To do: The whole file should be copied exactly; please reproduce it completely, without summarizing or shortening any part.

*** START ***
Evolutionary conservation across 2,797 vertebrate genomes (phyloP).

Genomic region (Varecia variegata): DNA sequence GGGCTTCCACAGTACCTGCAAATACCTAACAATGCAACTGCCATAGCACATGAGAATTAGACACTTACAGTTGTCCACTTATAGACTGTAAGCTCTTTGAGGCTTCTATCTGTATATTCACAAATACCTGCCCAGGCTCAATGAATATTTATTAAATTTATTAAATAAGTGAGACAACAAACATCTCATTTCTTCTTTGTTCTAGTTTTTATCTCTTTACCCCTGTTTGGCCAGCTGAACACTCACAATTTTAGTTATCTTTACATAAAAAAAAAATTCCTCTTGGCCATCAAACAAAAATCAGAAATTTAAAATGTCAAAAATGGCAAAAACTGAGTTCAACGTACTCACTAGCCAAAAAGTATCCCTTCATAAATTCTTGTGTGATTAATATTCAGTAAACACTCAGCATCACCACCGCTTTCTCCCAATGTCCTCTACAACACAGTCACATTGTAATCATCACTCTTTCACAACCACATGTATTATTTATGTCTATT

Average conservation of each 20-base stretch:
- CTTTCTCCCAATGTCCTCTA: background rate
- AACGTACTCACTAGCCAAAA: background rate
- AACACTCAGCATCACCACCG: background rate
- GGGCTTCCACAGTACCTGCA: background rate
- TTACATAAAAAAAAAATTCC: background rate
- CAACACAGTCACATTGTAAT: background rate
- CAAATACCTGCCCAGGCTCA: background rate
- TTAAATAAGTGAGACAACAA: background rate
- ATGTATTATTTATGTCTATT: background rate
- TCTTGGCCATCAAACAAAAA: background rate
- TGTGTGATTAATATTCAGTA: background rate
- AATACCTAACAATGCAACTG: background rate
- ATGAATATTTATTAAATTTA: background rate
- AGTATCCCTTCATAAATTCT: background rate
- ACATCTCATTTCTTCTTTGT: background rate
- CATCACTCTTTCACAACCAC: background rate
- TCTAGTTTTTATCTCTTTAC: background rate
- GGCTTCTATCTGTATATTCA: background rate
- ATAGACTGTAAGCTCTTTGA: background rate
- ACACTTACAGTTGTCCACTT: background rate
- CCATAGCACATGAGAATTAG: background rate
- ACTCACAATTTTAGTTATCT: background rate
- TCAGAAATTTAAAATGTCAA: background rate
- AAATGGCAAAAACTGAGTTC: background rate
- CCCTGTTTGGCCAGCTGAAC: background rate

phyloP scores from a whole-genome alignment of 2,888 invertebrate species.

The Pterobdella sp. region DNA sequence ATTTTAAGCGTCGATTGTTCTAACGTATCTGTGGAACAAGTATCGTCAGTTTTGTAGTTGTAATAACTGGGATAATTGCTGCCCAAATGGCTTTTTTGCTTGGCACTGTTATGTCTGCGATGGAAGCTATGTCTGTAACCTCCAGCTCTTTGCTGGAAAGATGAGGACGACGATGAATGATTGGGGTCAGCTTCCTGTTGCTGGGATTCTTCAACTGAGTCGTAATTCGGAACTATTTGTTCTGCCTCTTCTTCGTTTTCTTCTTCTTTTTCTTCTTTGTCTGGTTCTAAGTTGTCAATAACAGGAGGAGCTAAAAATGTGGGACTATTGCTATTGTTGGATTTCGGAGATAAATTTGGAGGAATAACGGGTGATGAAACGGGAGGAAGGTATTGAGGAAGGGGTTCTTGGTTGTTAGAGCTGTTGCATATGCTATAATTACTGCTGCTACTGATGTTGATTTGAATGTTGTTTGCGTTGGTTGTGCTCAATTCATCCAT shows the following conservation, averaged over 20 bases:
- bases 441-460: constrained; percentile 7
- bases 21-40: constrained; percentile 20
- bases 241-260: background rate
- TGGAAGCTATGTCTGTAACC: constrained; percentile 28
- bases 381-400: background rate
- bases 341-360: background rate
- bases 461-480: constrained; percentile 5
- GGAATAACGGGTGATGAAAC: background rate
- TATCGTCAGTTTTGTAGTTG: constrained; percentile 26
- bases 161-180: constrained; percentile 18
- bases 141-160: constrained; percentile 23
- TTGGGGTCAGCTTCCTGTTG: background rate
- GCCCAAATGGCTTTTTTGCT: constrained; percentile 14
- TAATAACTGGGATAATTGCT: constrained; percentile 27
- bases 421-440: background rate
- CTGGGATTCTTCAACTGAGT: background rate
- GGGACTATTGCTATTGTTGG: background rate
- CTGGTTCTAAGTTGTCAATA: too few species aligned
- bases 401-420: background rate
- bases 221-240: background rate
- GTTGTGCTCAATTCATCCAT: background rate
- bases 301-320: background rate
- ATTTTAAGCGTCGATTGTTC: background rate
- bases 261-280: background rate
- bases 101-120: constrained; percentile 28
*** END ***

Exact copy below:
Evolutionary conservation across 2,797 vertebrate genomes (phyloP).

Genomic region (Varecia variegata): DNA sequence GGGCTTCCACAGTACCTGCAAATACCTAACAATGCAACTGCCATAGCACATGAGAATTAGACACTTACAGTTGTCCACTTATAGACTGTAAGCTCTTTGAGGCTTCTATCTGTATATTCACAAATACCTGCCCAGGCTCAATGAATATTTATTAAATTTATTAAATAAGTGAGACAACAAACATCTCATTTCTTCTTTGTTCTAGTTTTTATCTCTTTACCCCTGTTTGGCCAGCTGAACACTCACAATTTTAGTTATCTTTACATAAAAAAAAAATTCCTCTTGGCCATCAAACAAAAATCAGAAATTTAAAATGTCAAAAATGGCAAAAACTGAGTTCAACGTACTCACTAGCCAAAAAGTATCCCTTCATAAATTCTTGTGTGATTAATATTCAGTAAACACTCAGCATCACCACCGCTTTCTCCCAATGTCCTCTACAACACAGTCACATTGTAATCATCACTCTTTCACAACCACATGTATTATTTATGTCTATT

Average conservation of each 20-base stretch:
- CTTTCTCCCAATGTCCTCTA: background rate
- AACGTACTCACTAGCCAAAA: background rate
- AACACTCAGCATCACCACCG: background rate
- GGGCTTCCACAGTACCTGCA: background rate
- TTACATAAAAAAAAAATTCC: background rate
- CAACACAGTCACATTGTAAT: background rate
- CAAATACCTGCCCAGGCTCA: background rate
- TTAAATAAGTGAGACAACAA: background rate
- ATGTATTATTTATGTCTATT: background rate
- TCTTGGCCATCAAACAAAAA: background rate
- TGTGTGATTAATATTCAGTA: background rate
- AATACCTAACAATGCAACTG: background rate
- ATGAATATTTATTAAATTTA: background rate
- AGTATCCCTTCATAAATTCT: background rate
- ACATCTCATTTCTTCTTTGT: background rate
- CATCACTCTTTCACAACCAC: background rate
- TCTAGTTTTTATCTCTTTAC: background rate
- GGCTTCTATCTGTATATTCA: background rate
- ATAGACTGTAAGCTCTTTGA: background rate
- ACACTTACAGTTGTCCACTT: background rate
- CCATAGCACATGAGAATTAG: background rate
- ACTCACAATTTTAGTTATCT: background rate
- TCAGAAATTTAAAATGTCAA: background rate
- AAATGGCAAAAACTGAGTTC: background rate
- CCCTGTTTGGCCAGCTGAAC: background rate

phyloP scores from a whole-genome alignment of 2,888 invertebrate species.

The Pterobdella sp. region DNA sequence ATTTTAAGCGTCGATTGTTCTAACGTATCTGTGGAACAAGTATCGTCAGTTTTGTAGTTGTAATAACTGGGATAATTGCTGCCCAAATGGCTTTTTTGCTTGGCACTGTTATGTCTGCGATGGAAGCTATGTCTGTAACCTCCAGCTCTTTGCTGGAAAGATGAGGACGACGATGAATGATTGGGGTCAGCTTCCTGTTGCTGGGATTCTTCAACTGAGTCGTAATTCGGAACTATTTGTTCTGCCTCTTCTTCGTTTTCTTCTTCTTTTTCTTCTTTGTCTGGTTCTAAGTTGTCAATAACAGGAGGAGCTAAAAATGTGGGACTATTGCTATTGTTGGATTTCGGAGATAAATTTGGAGGAATAACGGGTGATGAAACGGGAGGAAGGTATTGAGGAAGGGGTTCTTGGTTGTTAGAGCTGTTGCATATGCTATAATTACTGCTGCTACTGATGTTGATTTGAATGTTGTTTGCGTTGGTTGTGCTCAATTCATCCAT shows the following conservation, averaged over 20 bases:
- bases 441-460: constrained; percentile 7
- bases 21-40: constrained; percentile 20
- bases 241-260: background rate
- TGGAAGCTATGTCTGTAACC: constrained; percentile 28
- bases 381-400: background rate
- bases 341-360: background rate
- bases 461-480: constrained; percentile 5
- GGAATAACGGGTGATGAAAC: background rate
- TATCGTCAGTTTTGTAGTTG: constrained; percentile 26
- bases 161-180: constrained; percentile 18
- bases 141-160: constrained; percentile 23
- TTGGGGTCAGCTTCCTGTTG: background rate
- GCCCAAATGGCTTTTTTGCT: constrained; percentile 14
- TAATAACTGGGATAATTGCT: constrained; percentile 27
- bases 421-440: background rate
- CTGGGATTCTTCAACTGAGT: background rate
- GGGACTATTGCTATTGTTGG: background rate
- CTGGTTCTAAGTTGTCAATA: too few species aligned
- bases 401-420: background rate
- bases 221-240: background rate
- GTTGTGCTCAATTCATCCAT: background rate
- bases 301-320: background rate
- ATTTTAAGCGTCGATTGTTC: background rate
- bases 261-280: background rate
- bases 101-120: constrained; percentile 28